Dancing with Daddy

The book that started our business—May I Have the First Dance? illustrated by my talented son, Paul Linsley—recounts the tender moments of a wonderful relationship between a father and daughter, and our events featured Paul drawing caricatures of customers in the books they purchased. That was always a real hit.

Arriving at bookstores for those events, we have found customers lined up outside the store, and we almost always end up out of stock, sometimes selling as many as 100 copies. This past holiday season, Paul was visiting, and we were invited to a library in north Texas, where we focused on another one of the books he illustrated for our company—Bobby Stellar, Space Kid. We were scheduled to be at the library for one hour; Paul drew caricatures in each book purchased. We left the library after three-and-a-half hours, having sold every available copy.

Now that Paul has moved on to greater and greener pastures (you can see his work on TV, in film, and in many commercials), his services are no longer within my pay range, and I have to get pretty creative. So we hold father-daughter dance events for May I Have the First Dance? at small venues. We put up posters, use our venues’ email blast lists, and issue press releases inviting little girls to attend a very special “Daddy-Daughter Date.”

Nothing is more delightful than watching little girls dressed up in their frilly dresses and white gloves, holding Daddy’s hand, anxious to dance. At the events, we teach them simple dance steps like the Twist, Mashed Potatoes, and a simple box-step waltz. With classic rock and a few real classics blaring through loudspeakers, grown men turn and twist with miniature darlings, creating a remarkable spectacle. One young father held his eight-month-old daughter and danced through the entire event. Every daddy buys a book for every daughter, and some of the venues are making this “Daddy-Daughter Date” an annual thing.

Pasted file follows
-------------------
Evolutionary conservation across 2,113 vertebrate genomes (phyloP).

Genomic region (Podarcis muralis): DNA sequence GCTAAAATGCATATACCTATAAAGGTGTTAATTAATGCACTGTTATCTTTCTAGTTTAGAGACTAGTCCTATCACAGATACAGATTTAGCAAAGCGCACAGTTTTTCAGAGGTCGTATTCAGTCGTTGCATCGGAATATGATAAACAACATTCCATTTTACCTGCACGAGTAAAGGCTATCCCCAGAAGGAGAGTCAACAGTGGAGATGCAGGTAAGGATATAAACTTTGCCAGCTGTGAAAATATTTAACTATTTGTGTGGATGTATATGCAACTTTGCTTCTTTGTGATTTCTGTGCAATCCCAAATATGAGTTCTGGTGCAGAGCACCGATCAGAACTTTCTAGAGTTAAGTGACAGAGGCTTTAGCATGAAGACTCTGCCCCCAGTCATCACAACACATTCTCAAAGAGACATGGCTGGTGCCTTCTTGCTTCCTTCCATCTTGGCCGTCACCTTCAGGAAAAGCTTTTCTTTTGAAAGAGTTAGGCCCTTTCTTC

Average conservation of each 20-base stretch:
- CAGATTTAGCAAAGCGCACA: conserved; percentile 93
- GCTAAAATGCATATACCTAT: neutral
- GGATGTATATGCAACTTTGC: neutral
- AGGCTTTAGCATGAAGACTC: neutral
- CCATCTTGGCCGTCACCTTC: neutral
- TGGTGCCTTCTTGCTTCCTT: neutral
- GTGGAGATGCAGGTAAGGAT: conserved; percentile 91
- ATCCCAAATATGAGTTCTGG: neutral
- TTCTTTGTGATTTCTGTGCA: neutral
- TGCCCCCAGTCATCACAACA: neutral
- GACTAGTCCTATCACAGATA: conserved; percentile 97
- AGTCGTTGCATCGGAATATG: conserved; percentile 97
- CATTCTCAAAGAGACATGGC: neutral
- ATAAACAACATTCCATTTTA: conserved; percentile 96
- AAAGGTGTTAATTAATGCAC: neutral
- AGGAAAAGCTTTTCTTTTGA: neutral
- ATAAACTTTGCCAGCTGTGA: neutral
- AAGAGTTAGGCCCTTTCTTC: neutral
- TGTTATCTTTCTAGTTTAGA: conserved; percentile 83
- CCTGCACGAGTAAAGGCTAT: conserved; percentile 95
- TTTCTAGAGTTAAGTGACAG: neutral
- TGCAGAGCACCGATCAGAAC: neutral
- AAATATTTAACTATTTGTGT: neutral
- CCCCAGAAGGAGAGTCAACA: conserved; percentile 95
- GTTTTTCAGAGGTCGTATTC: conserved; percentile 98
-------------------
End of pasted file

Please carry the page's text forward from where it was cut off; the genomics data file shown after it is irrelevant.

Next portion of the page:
Planning Pointers

There are a few things to remember when you plan an event.

  • Set up your event at least six to eight weeks in advance, and use every minute you can find to prepare.
  • Know your audience, and plan your event with that audience firmly in mind.
  • Use your venue’s resources to publicize the event, including its Websites, newsletters, email blasts, and more.
  • Prepare the area for the reading or other presentation. We set up and test equipment for running PowerPoint so the author won’t have to struggle to turn pages while reading the story.
  • Have enough inventory on hand. It’s better to have extra copies than to leave a child (or an adult) weeping in the corner for lack of a dearly desired book.
  • Be prepared to accept credit cards (also, be cautious in selecting and/or dealing with your credit card processor, but that is a story for another time).
  • Prepare a presentation full of your personality. We both know you have one. If you can’t find yours, just pretend, and pretty soon it will emerge.
  • Get your audience involved. Make them laugh, make them cry, make them participate. That should make them want your book so much that they won’t walk away without at least one.
  • Remember, not everyone will love you. No matter how innocent and sweet your subject, someone will be offended. Be careful about engaging, and always take the high road.
  • Also remember your mother’s words: “Clean up after yourself.” Be a good guest.

Even if you sell only a few books, you have succeeded. Leave your business cards at that event, and let everyone know you are available for oh, so many other events. Keep networking, and one event will lead to another and another, and before long you may be selling at better-than-normal discounts in dozens of places.


Sonja Linsley, publisher of Higher Ground Press, has 25 years of journalism, advertising, public relations, and event-planning experience. To learn more: HigherGroundPress.com.